BRIDGEPORT – Welcoming those to a real-time demonstration of the “Whooshh Innovations’ Passage Portal” – a vacuum-like device developed to to move migratory salmon over high-head dams – Colville Business Council’s Darnell Sam talked about achieving the “impossible.”
“We sound like a broken record, but we’ve been told over and over that things that have been impossible become possible,” said Sam, chair of the CBC Fisheries Committee. “Today, we come here to witness another one of those impossibles becoming possible with Whooshh system.”
For more than three-quarters of a century, most people have believed it was impossible for for migratory salmon to pass above Chief Joseph and Grand Coulee dams into the uppermost stretches of the Columbia River.
These salmon have not moved above Chief Joseph Dam in 64 years and Grand Coulee Dam in 77 years. In August, the Colville Tribes conducted three cultural releases and at least one experimental release of salmon above these two “impossible” barriers to fish passage. Now the Tribes has moved another step forward in overcoming this challenge.
“Salmon are just like our people,” said Sam. “They learn to adapt. They learn how to overcome, and they learn to survive. They need our help. As much as we get from them, we have to give back to them. This is part of the process today that we are going to demonstrate, that help, to give back to them, to help them get back to where their ancestors once were.”
The demonstration included a 30-foot by 60-foot barge sitting in the tailrace of Chief Joseph Dam, and a small tower constructed along the riprapped bank. From the barge to the tower, and over the top of dam, rose a silver tube hanging from a cable.
The pneumatic tube was covered in Mylar insulation and stretched a distance of 500 feet from the barge to the top of the dam , according to Whooshh Innovations’ CEO Vince Byran III.
For the demonstration, the tube then returned salmon back into the water below the dam. “A shame,” said Bryan.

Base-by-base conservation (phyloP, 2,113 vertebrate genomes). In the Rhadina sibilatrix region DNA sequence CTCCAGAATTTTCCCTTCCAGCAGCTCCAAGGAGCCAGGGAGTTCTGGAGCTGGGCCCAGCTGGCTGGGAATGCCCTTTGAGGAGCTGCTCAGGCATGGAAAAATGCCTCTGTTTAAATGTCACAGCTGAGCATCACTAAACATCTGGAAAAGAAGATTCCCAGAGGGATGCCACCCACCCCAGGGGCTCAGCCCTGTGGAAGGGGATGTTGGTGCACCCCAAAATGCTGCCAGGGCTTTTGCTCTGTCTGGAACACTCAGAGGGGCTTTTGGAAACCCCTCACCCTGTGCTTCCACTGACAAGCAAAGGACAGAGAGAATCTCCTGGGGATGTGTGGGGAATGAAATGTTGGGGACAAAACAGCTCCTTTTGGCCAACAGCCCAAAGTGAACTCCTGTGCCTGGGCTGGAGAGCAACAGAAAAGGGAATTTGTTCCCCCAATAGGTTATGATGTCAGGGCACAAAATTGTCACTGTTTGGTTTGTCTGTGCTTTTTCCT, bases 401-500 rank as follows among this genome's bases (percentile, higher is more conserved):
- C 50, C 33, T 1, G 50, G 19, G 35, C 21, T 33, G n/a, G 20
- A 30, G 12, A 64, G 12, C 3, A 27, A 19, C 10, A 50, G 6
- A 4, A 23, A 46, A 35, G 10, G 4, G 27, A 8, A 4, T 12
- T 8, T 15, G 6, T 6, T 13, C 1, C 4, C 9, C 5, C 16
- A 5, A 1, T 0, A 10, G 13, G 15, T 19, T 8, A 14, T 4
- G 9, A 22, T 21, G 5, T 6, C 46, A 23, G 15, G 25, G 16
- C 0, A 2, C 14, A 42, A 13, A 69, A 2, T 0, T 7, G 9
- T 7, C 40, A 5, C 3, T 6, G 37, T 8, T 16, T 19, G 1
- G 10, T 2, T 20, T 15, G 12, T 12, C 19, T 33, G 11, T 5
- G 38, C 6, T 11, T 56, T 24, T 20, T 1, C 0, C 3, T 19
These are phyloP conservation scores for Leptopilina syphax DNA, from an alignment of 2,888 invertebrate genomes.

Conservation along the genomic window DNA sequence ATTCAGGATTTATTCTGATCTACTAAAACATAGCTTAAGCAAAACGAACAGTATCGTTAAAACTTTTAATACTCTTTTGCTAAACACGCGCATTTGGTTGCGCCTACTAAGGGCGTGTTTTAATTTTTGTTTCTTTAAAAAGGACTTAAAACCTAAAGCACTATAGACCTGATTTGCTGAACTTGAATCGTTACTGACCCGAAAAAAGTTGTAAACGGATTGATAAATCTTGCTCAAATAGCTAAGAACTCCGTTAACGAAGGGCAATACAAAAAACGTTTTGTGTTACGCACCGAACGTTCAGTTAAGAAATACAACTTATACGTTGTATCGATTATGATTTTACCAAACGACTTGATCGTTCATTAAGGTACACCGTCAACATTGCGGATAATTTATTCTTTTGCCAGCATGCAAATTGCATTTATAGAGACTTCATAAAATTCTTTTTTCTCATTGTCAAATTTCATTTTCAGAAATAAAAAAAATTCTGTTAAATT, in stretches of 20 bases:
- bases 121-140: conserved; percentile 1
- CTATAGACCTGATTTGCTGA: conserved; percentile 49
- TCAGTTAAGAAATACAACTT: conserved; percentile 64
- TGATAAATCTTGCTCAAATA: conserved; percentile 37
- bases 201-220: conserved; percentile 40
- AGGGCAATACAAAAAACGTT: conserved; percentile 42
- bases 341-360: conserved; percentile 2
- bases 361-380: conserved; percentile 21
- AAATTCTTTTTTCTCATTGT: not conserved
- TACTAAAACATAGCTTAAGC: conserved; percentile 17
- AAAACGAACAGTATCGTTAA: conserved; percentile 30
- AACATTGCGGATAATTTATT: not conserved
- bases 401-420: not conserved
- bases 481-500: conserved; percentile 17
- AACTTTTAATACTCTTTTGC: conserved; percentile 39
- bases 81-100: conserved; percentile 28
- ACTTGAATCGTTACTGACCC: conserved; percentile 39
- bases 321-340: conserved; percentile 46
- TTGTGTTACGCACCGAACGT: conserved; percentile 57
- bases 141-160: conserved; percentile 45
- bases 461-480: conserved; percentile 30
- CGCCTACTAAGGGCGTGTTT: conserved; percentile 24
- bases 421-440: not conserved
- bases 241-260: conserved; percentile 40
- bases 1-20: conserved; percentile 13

Whooshh has become well known for its ‘salmon cannon,’ which became a viral sensation and was featured by media outlets across the country, including a spot on Stephen Colbert’s “Late Show,” but the Passage Portal is different, Bryan explained.
For the salmon cannon, salmon were placed by hand into a pneumatic tube , but with this innovation, salmon voluntarily move up the ladder on the back of the barge and into a small scanner that quickly photographs each fish from three different angles. The salmon then move into the tube – deemed ‘The Burst Buster,’ by Byran.
The entire process on the barge takes less than 2 seconds, Bryan said. He said that a study conducted at the Priest Rapids Dam in 2016 showed that migratory salmon that moved through Whooshh system traveled up to 150 miles further in their migration than those that expended the extra energy on fish ladders.
The tube, which is insulated and then chilled and misted from the barge, moves the fish at a rate of 25 feet per second with a pressure differential.
The entire system was constructed here in two weeks, after Whooshh received its final permit Aug. 27 to keep the demonstration installed for the remainder of the summer Chinook run and for the fall Chinook run.
According to a Whooshh media release, ,the project is a joint effort between Colville Tribes, the Washington Dept. of Fish and Wildlife, NOAA's National Marine Fisheries Service, the US Fish & Wildlife Service and the US Army Corps of Engineers.
Sam said the demonstration came as part of a four-phase salmon reintroduction process as part of the Colville Tribes’ ongoing efforts to return salmon to the Upper Columbia River.